The Lizard Lifeboat Station at Kilcobben Cove is set in a ruggedly beautiful spot at the foot of a 140ft (45 metre) cliff less than a mile from England’s most southerly point. The station’s location at the bottom of a cliff means that when the boat needs to be launched the crew have to run down more than 170 steep steps from the station car-park to the boathouse (fortunately there is a funicular lift to take them back up!)
Lizard Point has been a famous navigation marker for seafarers since prehistoric times and is mentioned as early as 250 BC. Countless ships and lives have been lost in its treacherous waters – but in the last 160 years, many ships and lives have also been saved by successive Lizard, Cadgwith and latterly, Lizard lifeboats.
There have been RNLI lifeboats at The Lizard since 1859. From 1867 until 1963 there was also a lifeboat station at Cadgwith, a couple of miles east along the coast. The old Cadgwith lifeboat house is practically on the beach in the centre of the village and is still made good use of today by Cadgwith residents.
The first Lizard lifeboat station was at the most southerly point, Polpeor, and in 1885 another station was built at nearby Church Cove, a mile or so to the east. The Church Cove station closed in 1899 but the Polpeor station continued right through until 1961. A lifeboat station was opened at Cadgwith in 1867 and remained fully manned until *1961 at which time the 2 stations, The Lizard and Cadgwith were amalgamated. The Cadgwith station was finally closed in 1963.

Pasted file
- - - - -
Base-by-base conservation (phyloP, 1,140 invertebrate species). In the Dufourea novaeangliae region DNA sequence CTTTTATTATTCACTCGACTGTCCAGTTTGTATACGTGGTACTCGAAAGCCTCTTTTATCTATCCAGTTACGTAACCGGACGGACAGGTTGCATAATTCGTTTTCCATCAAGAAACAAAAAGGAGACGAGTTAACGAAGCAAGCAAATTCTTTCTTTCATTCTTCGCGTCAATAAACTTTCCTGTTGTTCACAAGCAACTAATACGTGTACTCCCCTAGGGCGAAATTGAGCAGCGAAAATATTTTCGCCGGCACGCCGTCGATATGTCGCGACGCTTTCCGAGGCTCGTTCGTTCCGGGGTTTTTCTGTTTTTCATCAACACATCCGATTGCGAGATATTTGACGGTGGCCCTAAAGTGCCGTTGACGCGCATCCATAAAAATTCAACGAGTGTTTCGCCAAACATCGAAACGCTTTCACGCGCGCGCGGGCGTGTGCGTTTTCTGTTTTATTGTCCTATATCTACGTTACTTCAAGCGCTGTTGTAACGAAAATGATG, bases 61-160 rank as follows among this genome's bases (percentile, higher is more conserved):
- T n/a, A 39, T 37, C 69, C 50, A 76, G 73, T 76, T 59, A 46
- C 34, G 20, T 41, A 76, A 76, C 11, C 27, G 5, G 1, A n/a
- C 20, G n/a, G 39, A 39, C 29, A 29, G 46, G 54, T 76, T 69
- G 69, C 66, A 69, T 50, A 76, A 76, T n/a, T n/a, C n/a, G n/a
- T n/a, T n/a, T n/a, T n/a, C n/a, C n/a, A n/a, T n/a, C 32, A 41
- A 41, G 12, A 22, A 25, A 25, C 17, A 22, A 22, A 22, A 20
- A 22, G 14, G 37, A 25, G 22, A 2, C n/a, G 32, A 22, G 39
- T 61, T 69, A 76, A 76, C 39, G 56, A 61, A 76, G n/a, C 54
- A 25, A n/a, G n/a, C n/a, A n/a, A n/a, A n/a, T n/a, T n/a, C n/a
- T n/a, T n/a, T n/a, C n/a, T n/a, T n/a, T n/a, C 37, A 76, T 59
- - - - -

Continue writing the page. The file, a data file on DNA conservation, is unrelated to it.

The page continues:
When the first boathouse to be built at Kilcobben opened in *1961, the station became known as “The Lizard Cadgwith Lifeboat Station”. The name was officially changed by the RNLI in 1987 to its current “The Lizard Lifeboat Station”.
A series of boats have served The Lizard stations over the years, ranging from the original six-oared, 30 ft Anna Maria in 1859 costing the princely sum of £135 to the present £2.7m twin engine 53 ft Tamar class lifeboat Rose (16-20), official number 130.
The last lifeboat to be stationed in Cadgwith was “The Guide of Dunkirk” so called because the Girl Guide Movement funded the building of the boat. Before the start of her long and distinguished career at Cadgwith and before her official naming, along with 18 other RNLI lifeboats she saw proud service at Dunkirk hence her final name, a fitting tribute …. She was the 4th and last lifeboat to be stationed in Cadgwith and the only one of the four to be motorised. She served from 1941 to the stations closure.
The last Cadgwith Lifeboat “Guide of Dunkirk”. For launch and recovery the lifeboat was hauled onto rollers and pulled up and down the beach by a winch. Photograph: circa 1957
The current Lizard Lifeboat Station, and its funicular lift on the way down to meet the crew coming home from an exercise launch …..